After all, I was a small farmer that used sustainable practices and I already knew the former farmer me couldn’t afford the current writer me! Then I saw a sponsored content piece published in the Guardian about regenerative agriculture, a sustainable farming method I knew inside and out. Maybe I’m zeroing in on a writing niche!

  • Who paid for that sponsorship? General Mills. That’s right, the world’s sixth-largest food brand, creator of Cocoa Puffs cereal, for goodness sakes, is creating extensive content about sustainable farming practices. It was something I could have written, practically, in my sleep.

I looked closer. Almost every big company with a toe in:

  • Agricultural production
  • Land management, or
  • An environmental aspect to their business is creating content around sustainable farming practices.

Usually as validation of their sustainability initiatives and to convince their customers their products are Earth-friendly. And they all need writers who understand sustainable farming.

Eureka, great clients in a lucrative writing niche! The sustainable farmers weren’t my clients. The companies writing about sustainable farmers were.

Fun fact: It turns out I can write for, well, almost any sector (I just wrote a piece for a wireless phone company about farm tech using wireless networks). The freelance writing world is my (sustainably-farmed) oyster.

  • What niche topics or industries do you know something about or have an interest in?
  • If you’re not sure, brainstorm a list.
  • What companies and publications are part of your niche?

Where or where might the good clients be?

Finding the right person to connect with in these businesses was another head-scratcher.

  • Farmers meet other farmers at conventions.
  • Maybe I’d have to take field walks and farm tours

But, as my research had proven (unequivocally), farmers weren’t my clients.

  • I needed to find the smart-farm CEOs and marketing directors for large food and clothing companies.
  • Or simply any company with a sustainable ag-focused marketing campaign.

Where can you possibly find and connect with executive and marketing directors across many different sectors but all with a common focus?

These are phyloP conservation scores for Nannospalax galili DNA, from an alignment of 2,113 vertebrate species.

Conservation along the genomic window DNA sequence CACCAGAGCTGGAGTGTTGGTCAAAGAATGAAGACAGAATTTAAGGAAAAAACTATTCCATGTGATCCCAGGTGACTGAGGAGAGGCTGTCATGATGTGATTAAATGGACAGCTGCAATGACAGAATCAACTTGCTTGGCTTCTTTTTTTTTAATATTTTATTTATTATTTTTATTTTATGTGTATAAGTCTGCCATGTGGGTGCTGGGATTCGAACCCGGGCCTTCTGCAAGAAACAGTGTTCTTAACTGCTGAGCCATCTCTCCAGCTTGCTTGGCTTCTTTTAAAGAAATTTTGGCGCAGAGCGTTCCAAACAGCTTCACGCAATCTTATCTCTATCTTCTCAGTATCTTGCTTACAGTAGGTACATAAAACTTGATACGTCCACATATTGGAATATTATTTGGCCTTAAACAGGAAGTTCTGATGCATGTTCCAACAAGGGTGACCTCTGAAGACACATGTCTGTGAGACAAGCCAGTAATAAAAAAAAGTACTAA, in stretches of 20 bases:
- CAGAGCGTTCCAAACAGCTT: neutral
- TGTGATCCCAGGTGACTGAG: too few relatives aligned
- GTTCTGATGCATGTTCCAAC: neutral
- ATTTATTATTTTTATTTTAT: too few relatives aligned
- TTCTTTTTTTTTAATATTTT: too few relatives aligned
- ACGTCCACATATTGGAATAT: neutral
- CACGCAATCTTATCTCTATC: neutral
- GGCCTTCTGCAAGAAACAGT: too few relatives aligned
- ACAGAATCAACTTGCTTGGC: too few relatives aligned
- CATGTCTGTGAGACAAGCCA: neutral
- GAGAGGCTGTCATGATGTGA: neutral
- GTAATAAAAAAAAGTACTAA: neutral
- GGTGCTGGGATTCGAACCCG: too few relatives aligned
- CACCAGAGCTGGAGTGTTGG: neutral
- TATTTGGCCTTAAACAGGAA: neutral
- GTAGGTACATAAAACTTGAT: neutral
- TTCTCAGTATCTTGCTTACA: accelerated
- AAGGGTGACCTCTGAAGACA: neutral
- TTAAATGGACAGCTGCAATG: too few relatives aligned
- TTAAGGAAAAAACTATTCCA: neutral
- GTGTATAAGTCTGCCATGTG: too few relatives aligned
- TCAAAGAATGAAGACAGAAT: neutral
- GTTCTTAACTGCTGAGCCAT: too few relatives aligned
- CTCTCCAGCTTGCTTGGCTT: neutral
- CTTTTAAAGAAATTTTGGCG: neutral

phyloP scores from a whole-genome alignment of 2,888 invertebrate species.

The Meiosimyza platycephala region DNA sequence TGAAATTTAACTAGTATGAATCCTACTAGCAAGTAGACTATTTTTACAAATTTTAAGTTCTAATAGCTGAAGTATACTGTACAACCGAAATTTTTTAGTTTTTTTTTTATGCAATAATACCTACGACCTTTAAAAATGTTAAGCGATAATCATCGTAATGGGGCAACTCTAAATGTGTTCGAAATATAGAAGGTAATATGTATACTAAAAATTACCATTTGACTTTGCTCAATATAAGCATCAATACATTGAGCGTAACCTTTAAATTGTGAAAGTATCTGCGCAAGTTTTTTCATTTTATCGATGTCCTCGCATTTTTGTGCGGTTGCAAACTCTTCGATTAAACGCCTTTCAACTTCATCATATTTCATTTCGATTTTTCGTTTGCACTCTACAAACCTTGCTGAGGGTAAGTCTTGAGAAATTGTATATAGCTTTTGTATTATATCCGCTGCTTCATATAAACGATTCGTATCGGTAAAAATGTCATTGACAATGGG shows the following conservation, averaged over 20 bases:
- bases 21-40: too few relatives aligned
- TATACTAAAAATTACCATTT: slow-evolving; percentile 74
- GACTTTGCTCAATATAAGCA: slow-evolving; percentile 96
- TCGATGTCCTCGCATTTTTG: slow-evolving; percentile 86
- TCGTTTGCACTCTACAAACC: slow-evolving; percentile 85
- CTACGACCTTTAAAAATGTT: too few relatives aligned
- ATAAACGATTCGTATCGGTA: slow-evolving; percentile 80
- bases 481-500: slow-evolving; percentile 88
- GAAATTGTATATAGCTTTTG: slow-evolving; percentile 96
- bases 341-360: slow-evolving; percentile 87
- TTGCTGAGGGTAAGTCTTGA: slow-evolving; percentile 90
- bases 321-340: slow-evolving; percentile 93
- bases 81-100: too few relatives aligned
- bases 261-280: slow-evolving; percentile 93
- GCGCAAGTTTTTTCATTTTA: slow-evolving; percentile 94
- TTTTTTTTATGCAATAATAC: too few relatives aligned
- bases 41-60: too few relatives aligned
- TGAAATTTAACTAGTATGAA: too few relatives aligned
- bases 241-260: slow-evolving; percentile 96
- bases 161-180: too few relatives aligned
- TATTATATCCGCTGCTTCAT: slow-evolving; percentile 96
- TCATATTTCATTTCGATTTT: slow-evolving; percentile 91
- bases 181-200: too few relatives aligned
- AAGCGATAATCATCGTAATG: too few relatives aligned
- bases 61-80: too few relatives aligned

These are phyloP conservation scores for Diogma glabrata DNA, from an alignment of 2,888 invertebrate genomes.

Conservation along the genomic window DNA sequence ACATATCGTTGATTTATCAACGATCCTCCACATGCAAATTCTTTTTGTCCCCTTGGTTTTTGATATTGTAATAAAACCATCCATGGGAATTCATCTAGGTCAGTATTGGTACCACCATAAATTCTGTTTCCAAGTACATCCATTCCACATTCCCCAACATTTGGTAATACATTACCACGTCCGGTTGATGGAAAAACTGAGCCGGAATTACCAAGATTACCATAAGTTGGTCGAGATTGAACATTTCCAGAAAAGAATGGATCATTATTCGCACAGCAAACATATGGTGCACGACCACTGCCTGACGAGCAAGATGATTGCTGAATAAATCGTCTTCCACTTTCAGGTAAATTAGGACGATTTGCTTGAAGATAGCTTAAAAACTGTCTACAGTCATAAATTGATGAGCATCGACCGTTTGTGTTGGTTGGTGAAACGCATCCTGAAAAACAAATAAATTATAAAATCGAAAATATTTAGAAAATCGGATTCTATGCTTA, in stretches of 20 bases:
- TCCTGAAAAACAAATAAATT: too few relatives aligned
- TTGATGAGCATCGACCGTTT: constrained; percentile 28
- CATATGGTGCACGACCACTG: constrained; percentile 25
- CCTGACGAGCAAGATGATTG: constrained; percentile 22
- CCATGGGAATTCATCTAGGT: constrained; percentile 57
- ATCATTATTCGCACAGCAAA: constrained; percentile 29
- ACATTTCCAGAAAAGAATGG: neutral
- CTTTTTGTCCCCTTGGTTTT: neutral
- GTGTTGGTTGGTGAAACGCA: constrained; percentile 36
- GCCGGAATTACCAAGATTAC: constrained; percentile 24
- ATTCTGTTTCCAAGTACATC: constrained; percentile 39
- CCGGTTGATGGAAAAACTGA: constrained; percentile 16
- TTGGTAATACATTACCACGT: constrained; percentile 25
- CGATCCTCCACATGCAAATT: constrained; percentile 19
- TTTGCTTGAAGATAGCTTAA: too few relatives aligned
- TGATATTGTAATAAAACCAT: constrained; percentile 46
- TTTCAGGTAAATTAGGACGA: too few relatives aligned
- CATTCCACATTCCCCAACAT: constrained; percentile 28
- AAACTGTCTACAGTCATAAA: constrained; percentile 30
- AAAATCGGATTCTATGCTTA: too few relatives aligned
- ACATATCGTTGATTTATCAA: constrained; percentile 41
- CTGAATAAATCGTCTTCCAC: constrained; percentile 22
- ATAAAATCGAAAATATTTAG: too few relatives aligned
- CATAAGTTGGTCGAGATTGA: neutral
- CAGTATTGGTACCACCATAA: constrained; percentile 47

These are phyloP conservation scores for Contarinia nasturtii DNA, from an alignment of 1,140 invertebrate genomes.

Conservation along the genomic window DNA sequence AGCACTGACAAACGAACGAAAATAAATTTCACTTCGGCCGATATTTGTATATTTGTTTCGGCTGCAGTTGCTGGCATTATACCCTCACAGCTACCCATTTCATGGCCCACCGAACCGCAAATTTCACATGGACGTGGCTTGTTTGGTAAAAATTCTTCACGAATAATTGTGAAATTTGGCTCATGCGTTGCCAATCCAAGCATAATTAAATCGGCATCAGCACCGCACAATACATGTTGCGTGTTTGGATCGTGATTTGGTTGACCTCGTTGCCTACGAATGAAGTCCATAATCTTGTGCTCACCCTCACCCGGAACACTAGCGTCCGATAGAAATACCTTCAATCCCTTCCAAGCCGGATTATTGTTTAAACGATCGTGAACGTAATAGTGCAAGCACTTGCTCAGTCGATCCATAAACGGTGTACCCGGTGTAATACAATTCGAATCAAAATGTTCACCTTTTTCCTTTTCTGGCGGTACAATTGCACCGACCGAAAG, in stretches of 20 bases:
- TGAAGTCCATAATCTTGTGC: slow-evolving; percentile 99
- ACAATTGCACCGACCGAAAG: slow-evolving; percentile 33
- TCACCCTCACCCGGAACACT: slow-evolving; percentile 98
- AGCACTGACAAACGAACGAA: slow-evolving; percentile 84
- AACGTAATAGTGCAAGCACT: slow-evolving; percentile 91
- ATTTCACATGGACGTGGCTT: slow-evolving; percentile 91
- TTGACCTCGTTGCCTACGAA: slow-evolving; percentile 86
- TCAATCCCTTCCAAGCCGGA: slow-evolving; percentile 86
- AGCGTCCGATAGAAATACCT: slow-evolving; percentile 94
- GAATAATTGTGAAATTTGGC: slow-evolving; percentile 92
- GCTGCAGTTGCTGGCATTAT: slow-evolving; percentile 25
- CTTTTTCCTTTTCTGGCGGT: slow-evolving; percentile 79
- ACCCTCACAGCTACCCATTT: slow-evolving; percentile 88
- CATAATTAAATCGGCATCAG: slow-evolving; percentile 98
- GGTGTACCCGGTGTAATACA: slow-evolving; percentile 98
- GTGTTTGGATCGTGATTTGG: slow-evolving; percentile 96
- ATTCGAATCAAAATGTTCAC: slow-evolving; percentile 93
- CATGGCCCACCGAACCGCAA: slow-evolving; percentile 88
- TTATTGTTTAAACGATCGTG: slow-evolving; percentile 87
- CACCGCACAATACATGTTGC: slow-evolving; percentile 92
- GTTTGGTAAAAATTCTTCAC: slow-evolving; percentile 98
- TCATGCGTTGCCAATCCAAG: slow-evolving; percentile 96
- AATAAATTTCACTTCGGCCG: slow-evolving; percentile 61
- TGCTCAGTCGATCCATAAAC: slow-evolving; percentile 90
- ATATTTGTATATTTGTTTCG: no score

LinkedIn: The cash cow for freelance marketing

I had a LinkedIn account when I started Carol’s Den2x class in the summer of 2019, but I had never posted to it and had only 200 connections.

So I got to work with a premium account, spiffed up my profile per Carol’s advice, and did the following:

  • Targeted potential businesses for connection requests
  • Take different “sectors” at a time
  • Find mid-size to large businesses (or well funded startups)
  • Sending out mass connection requests to their executives

I didn’t worry about exactly who I was targeting, and I didn’t pressure them with follow-up emails — just a simple:

“Thanks for connecting, here’s what I do. Let me know if I can be of any help to you!”

Side note: I tried LOI’s a few times, but quickly gave them up for taking way too long for little return.

How to stand out when you meet prospects for the first time

I quickly realized I got the best engagement when I had something provocative to say about food and farming systems. This built my reputation as a “thought leader” in agriculture.

Farming has many controversial, nuanced aspects (GMOs, pesticides, labor practices, etc.).

By showing I was willing to talk knowledgeably about them, I attracted the attention (and respect) of the types of clients I wanted.

Here’s an example…

Just recently, an executive from a company I would love to work with messaged me and told me he admired my posts. He asked if I minded if he recommended more people in their company connect with me?

  • Um, of course not. (And yes, I’ve since connected with that marketing director. Ad I’m on their shortlist for their next content projects!).